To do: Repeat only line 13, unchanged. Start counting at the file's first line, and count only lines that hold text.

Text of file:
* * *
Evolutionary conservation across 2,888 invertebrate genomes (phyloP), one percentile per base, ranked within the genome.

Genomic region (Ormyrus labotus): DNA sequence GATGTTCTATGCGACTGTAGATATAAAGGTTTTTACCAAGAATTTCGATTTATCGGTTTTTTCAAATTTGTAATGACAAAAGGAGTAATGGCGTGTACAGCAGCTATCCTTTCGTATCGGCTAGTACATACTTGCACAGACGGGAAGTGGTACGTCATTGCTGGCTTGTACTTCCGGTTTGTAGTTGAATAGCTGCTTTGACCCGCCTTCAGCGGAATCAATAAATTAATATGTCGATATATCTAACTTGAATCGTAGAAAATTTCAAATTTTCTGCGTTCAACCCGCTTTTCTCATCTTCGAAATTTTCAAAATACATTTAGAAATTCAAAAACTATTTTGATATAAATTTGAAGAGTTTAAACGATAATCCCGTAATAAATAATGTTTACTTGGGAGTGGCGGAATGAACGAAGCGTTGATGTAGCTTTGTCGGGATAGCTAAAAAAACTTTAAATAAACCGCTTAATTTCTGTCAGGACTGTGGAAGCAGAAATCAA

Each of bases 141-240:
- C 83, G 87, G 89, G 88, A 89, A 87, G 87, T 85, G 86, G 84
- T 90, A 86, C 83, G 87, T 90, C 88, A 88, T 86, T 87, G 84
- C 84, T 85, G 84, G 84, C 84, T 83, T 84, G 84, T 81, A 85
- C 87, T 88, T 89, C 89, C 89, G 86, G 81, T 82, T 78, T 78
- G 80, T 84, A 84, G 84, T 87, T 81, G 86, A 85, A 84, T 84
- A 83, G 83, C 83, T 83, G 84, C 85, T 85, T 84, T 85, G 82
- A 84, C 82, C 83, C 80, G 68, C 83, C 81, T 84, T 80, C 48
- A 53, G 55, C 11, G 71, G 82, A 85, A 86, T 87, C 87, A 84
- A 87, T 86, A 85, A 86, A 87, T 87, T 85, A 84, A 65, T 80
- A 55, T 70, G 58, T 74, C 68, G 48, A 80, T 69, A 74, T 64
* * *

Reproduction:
- A 55, T 70, G 58, T 74, C 68, G 48, A 80, T 69, A 74, T 64